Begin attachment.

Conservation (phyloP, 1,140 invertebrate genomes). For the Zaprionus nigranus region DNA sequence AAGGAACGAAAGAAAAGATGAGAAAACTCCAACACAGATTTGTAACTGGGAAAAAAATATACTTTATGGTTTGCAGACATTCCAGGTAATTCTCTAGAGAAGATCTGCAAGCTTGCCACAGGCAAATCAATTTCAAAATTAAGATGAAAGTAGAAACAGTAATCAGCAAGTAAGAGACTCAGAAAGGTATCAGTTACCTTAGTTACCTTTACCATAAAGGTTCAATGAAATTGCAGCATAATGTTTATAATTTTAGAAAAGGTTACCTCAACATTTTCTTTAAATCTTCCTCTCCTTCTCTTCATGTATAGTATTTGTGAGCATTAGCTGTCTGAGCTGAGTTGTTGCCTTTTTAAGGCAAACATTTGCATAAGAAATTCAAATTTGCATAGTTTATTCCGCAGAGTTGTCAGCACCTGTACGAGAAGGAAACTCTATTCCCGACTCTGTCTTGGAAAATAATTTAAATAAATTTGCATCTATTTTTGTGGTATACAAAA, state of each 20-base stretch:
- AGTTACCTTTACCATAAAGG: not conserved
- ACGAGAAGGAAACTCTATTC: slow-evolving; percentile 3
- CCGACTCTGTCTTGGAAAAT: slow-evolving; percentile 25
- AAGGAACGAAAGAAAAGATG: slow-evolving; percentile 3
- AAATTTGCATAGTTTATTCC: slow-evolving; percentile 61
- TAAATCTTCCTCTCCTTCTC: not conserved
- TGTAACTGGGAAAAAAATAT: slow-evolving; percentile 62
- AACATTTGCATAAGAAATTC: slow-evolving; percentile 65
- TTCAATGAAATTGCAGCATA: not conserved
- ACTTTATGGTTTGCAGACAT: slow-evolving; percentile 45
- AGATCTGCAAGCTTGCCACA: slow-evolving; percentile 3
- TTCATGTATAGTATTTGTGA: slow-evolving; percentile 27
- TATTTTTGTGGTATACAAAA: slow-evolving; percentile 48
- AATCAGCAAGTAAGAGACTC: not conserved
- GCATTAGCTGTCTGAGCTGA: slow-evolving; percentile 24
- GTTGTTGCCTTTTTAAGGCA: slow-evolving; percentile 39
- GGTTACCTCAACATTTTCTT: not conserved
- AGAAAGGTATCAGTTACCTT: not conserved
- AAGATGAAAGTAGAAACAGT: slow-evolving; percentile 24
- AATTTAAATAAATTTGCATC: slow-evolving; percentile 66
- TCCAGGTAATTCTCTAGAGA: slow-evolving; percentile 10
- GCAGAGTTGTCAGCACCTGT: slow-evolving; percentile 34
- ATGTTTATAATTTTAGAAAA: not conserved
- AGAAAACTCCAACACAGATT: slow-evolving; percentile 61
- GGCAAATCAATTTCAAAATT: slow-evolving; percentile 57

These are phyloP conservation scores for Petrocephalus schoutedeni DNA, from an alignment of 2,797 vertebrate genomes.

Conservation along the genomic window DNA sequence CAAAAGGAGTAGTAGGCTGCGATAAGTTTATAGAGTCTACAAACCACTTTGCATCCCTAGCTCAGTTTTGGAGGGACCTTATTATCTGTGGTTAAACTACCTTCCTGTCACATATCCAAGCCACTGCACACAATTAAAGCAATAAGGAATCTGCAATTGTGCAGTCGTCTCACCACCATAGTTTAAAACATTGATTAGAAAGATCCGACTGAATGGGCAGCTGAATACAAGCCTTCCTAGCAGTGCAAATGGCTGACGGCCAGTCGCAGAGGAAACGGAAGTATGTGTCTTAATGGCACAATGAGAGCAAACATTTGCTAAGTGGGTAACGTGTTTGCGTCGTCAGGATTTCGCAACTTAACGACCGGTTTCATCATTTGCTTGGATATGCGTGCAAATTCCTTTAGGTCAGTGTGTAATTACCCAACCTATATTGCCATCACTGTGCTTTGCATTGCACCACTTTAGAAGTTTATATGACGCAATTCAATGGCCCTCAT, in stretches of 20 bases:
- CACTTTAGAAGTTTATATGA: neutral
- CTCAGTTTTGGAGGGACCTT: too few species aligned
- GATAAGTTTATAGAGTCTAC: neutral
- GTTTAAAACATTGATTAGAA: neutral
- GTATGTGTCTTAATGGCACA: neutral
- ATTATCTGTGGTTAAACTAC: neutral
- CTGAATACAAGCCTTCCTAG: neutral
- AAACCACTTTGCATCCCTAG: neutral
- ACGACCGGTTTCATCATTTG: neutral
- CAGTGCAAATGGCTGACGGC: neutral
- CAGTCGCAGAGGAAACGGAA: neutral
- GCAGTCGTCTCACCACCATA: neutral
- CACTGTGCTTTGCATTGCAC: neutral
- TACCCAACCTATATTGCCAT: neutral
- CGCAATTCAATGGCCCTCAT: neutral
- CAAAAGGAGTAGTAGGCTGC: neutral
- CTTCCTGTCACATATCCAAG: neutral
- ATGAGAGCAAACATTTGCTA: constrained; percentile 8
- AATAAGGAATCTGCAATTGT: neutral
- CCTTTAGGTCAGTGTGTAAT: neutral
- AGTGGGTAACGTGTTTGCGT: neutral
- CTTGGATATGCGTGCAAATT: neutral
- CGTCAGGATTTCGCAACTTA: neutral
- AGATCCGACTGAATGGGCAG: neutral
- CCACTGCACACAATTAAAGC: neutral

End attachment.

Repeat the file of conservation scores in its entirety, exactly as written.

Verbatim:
Conservation (phyloP, 1,140 invertebrate genomes). For the Zaprionus nigranus region DNA sequence AAGGAACGAAAGAAAAGATGAGAAAACTCCAACACAGATTTGTAACTGGGAAAAAAATATACTTTATGGTTTGCAGACATTCCAGGTAATTCTCTAGAGAAGATCTGCAAGCTTGCCACAGGCAAATCAATTTCAAAATTAAGATGAAAGTAGAAACAGTAATCAGCAAGTAAGAGACTCAGAAAGGTATCAGTTACCTTAGTTACCTTTACCATAAAGGTTCAATGAAATTGCAGCATAATGTTTATAATTTTAGAAAAGGTTACCTCAACATTTTCTTTAAATCTTCCTCTCCTTCTCTTCATGTATAGTATTTGTGAGCATTAGCTGTCTGAGCTGAGTTGTTGCCTTTTTAAGGCAAACATTTGCATAAGAAATTCAAATTTGCATAGTTTATTCCGCAGAGTTGTCAGCACCTGTACGAGAAGGAAACTCTATTCCCGACTCTGTCTTGGAAAATAATTTAAATAAATTTGCATCTATTTTTGTGGTATACAAAA, state of each 20-base stretch:
- AGTTACCTTTACCATAAAGG: not conserved
- ACGAGAAGGAAACTCTATTC: slow-evolving; percentile 3
- CCGACTCTGTCTTGGAAAAT: slow-evolving; percentile 25
- AAGGAACGAAAGAAAAGATG: slow-evolving; percentile 3
- AAATTTGCATAGTTTATTCC: slow-evolving; percentile 61
- TAAATCTTCCTCTCCTTCTC: not conserved
- TGTAACTGGGAAAAAAATAT: slow-evolving; percentile 62
- AACATTTGCATAAGAAATTC: slow-evolving; percentile 65
- TTCAATGAAATTGCAGCATA: not conserved
- ACTTTATGGTTTGCAGACAT: slow-evolving; percentile 45
- AGATCTGCAAGCTTGCCACA: slow-evolving; percentile 3
- TTCATGTATAGTATTTGTGA: slow-evolving; percentile 27
- TATTTTTGTGGTATACAAAA: slow-evolving; percentile 48
- AATCAGCAAGTAAGAGACTC: not conserved
- GCATTAGCTGTCTGAGCTGA: slow-evolving; percentile 24
- GTTGTTGCCTTTTTAAGGCA: slow-evolving; percentile 39
- GGTTACCTCAACATTTTCTT: not conserved
- AGAAAGGTATCAGTTACCTT: not conserved
- AAGATGAAAGTAGAAACAGT: slow-evolving; percentile 24
- AATTTAAATAAATTTGCATC: slow-evolving; percentile 66
- TCCAGGTAATTCTCTAGAGA: slow-evolving; percentile 10
- GCAGAGTTGTCAGCACCTGT: slow-evolving; percentile 34
- ATGTTTATAATTTTAGAAAA: not conserved
- AGAAAACTCCAACACAGATT: slow-evolving; percentile 61
- GGCAAATCAATTTCAAAATT: slow-evolving; percentile 57

These are phyloP conservation scores for Petrocephalus schoutedeni DNA, from an alignment of 2,797 vertebrate genomes.

Conservation along the genomic window DNA sequence CAAAAGGAGTAGTAGGCTGCGATAAGTTTATAGAGTCTACAAACCACTTTGCATCCCTAGCTCAGTTTTGGAGGGACCTTATTATCTGTGGTTAAACTACCTTCCTGTCACATATCCAAGCCACTGCACACAATTAAAGCAATAAGGAATCTGCAATTGTGCAGTCGTCTCACCACCATAGTTTAAAACATTGATTAGAAAGATCCGACTGAATGGGCAGCTGAATACAAGCCTTCCTAGCAGTGCAAATGGCTGACGGCCAGTCGCAGAGGAAACGGAAGTATGTGTCTTAATGGCACAATGAGAGCAAACATTTGCTAAGTGGGTAACGTGTTTGCGTCGTCAGGATTTCGCAACTTAACGACCGGTTTCATCATTTGCTTGGATATGCGTGCAAATTCCTTTAGGTCAGTGTGTAATTACCCAACCTATATTGCCATCACTGTGCTTTGCATTGCACCACTTTAGAAGTTTATATGACGCAATTCAATGGCCCTCAT, in stretches of 20 bases:
- CACTTTAGAAGTTTATATGA: neutral
- CTCAGTTTTGGAGGGACCTT: too few species aligned
- GATAAGTTTATAGAGTCTAC: neutral
- GTTTAAAACATTGATTAGAA: neutral
- GTATGTGTCTTAATGGCACA: neutral
- ATTATCTGTGGTTAAACTAC: neutral
- CTGAATACAAGCCTTCCTAG: neutral
- AAACCACTTTGCATCCCTAG: neutral
- ACGACCGGTTTCATCATTTG: neutral
- CAGTGCAAATGGCTGACGGC: neutral
- CAGTCGCAGAGGAAACGGAA: neutral
- GCAGTCGTCTCACCACCATA: neutral
- CACTGTGCTTTGCATTGCAC: neutral
- TACCCAACCTATATTGCCAT: neutral
- CGCAATTCAATGGCCCTCAT: neutral
- CAAAAGGAGTAGTAGGCTGC: neutral
- CTTCCTGTCACATATCCAAG: neutral
- ATGAGAGCAAACATTTGCTA: constrained; percentile 8
- AATAAGGAATCTGCAATTGT: neutral
- CCTTTAGGTCAGTGTGTAAT: neutral
- AGTGGGTAACGTGTTTGCGT: neutral
- CTTGGATATGCGTGCAAATT: neutral
- CGTCAGGATTTCGCAACTTA: neutral
- AGATCCGACTGAATGGGCAG: neutral
- CCACTGCACACAATTAAAGC: neutral